Thursday, April 7, 2016
On March 31, George Mason University School of Law announced that it will be renamed in honor of the late Justice Antonin Scalia. According to a recent article in The National Law Journal by Tony Mauro, the announcement of the school's new name--the Antonin Scalia School of Law--and the possible acronyms stemming from that name set Twitter "abuzz." Mauro notes, however, that Justice Scalia was known for his dislike of acronyms, and he cautioned lawyers against using them in brief. George Mason will certainly want to avoid some of the acronyms associated with their new name as well!
On a more serious note, the issue of acronyms in appellate briefs is definitely a problem. Last April, The National Law Journal published another story about acronyms--this time reporting on a letter from the clerk's office for the United States Court of Appeals for the District of Columbia Circuit directing lawyers in a campaign finance case to make sure that "'avoid using acronyms that are not widely known.'" When I grade student briefs I am also frustrated by the use of acronyms. They cause me to pause and translate what the jumble of letters means, which interrupts the flow of the argument and makes the argument less persuasive. Acronyms can also reduce the emotional appeal of your brief by taking the focus off key terms. For example, "hate crime prevention act" has much more of an emotional appeal than HCPA. If you want to focus on the hateful, discriminatory nature of a crime committed, you are much better to write the term "hate crime," which brings the judge back to the purpose of the statute and its connection to the crime committed.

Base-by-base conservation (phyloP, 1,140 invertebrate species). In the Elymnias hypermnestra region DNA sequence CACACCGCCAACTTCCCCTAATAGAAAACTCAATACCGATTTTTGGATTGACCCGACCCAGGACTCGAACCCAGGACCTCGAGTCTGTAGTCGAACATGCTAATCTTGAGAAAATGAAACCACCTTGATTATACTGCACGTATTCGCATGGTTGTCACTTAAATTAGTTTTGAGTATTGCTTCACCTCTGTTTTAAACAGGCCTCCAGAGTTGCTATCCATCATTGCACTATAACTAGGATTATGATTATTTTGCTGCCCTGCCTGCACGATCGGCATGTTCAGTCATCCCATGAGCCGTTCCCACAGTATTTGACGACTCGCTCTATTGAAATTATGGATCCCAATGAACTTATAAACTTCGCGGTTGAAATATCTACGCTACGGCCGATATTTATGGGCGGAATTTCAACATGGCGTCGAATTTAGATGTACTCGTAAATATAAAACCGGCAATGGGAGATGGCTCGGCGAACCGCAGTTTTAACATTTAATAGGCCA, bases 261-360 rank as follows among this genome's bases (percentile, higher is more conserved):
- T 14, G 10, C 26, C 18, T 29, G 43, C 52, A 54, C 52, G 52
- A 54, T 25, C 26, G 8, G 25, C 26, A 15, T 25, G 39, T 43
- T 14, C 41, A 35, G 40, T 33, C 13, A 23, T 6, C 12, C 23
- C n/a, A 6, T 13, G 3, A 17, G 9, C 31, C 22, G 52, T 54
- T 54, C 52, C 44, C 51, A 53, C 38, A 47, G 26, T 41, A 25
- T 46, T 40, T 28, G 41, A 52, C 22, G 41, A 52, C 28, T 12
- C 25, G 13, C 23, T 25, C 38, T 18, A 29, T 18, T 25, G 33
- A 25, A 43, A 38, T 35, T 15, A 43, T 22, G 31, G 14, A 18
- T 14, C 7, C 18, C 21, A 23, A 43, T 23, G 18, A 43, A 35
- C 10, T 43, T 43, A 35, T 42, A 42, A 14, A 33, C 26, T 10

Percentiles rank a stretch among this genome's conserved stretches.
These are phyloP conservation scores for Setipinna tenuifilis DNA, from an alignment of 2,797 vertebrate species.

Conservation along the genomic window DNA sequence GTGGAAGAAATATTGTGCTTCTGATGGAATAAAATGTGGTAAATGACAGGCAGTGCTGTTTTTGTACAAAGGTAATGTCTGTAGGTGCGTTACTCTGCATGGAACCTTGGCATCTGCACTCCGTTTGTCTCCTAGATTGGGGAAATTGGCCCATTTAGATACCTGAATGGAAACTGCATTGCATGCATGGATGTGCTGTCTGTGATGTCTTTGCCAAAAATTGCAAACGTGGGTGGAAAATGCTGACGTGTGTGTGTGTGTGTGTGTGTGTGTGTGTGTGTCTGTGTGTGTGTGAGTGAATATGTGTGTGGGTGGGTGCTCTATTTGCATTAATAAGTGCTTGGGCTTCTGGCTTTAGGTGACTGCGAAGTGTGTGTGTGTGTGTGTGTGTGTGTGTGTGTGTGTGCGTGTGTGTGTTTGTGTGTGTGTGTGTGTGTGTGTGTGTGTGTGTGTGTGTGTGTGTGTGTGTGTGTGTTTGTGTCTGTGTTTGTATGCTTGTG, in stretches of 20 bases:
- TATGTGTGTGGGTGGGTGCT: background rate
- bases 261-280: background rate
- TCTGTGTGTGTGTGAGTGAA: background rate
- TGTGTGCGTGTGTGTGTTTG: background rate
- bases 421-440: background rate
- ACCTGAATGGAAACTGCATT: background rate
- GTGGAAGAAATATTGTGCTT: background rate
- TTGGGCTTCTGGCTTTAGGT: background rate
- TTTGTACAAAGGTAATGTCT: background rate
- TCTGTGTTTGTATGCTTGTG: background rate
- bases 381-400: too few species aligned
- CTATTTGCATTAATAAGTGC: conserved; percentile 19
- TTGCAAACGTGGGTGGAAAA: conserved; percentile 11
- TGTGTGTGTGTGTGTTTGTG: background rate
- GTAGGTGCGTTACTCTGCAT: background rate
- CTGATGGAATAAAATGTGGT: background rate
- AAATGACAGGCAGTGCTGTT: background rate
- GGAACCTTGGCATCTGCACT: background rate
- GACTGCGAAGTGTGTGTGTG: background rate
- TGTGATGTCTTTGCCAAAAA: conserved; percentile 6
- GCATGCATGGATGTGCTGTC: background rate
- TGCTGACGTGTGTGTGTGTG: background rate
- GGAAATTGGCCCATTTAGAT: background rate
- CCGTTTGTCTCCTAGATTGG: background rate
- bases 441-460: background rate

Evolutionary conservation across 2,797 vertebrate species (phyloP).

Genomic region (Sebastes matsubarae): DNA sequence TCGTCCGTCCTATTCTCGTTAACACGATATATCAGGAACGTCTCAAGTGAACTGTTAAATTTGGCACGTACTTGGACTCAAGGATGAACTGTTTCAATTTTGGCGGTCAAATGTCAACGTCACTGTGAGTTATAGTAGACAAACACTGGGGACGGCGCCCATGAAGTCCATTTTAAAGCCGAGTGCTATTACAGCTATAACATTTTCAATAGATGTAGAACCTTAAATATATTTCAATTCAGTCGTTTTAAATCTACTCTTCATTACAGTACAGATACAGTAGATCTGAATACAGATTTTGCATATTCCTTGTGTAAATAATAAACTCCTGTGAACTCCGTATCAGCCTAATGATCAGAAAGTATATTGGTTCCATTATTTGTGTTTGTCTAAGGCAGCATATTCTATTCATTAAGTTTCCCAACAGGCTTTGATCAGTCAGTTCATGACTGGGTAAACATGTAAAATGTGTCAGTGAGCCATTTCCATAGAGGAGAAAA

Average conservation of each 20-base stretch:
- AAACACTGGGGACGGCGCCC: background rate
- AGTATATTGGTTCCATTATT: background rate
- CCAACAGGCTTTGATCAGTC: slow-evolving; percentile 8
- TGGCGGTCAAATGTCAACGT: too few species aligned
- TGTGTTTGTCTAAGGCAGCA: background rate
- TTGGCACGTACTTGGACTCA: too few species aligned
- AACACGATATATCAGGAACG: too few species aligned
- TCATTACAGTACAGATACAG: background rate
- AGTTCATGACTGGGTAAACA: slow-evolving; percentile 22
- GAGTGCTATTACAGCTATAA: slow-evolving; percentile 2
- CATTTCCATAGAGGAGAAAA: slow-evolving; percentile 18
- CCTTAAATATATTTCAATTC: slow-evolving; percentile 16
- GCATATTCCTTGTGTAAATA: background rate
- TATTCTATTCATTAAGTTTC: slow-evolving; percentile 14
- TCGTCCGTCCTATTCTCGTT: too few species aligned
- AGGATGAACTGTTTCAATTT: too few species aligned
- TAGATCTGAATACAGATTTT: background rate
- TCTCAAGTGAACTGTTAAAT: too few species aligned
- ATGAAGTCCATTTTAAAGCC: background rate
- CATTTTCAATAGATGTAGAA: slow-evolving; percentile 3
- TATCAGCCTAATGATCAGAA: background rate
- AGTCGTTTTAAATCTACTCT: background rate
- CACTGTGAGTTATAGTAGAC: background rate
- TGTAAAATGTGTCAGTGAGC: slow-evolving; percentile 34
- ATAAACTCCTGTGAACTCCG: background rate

So, while Justice Scalia's legacy will live on in the newly named law school, let the school's acronym problem help us remember the excellent legal writing tips that Justice Scalia has given us--including avoiding acronyms!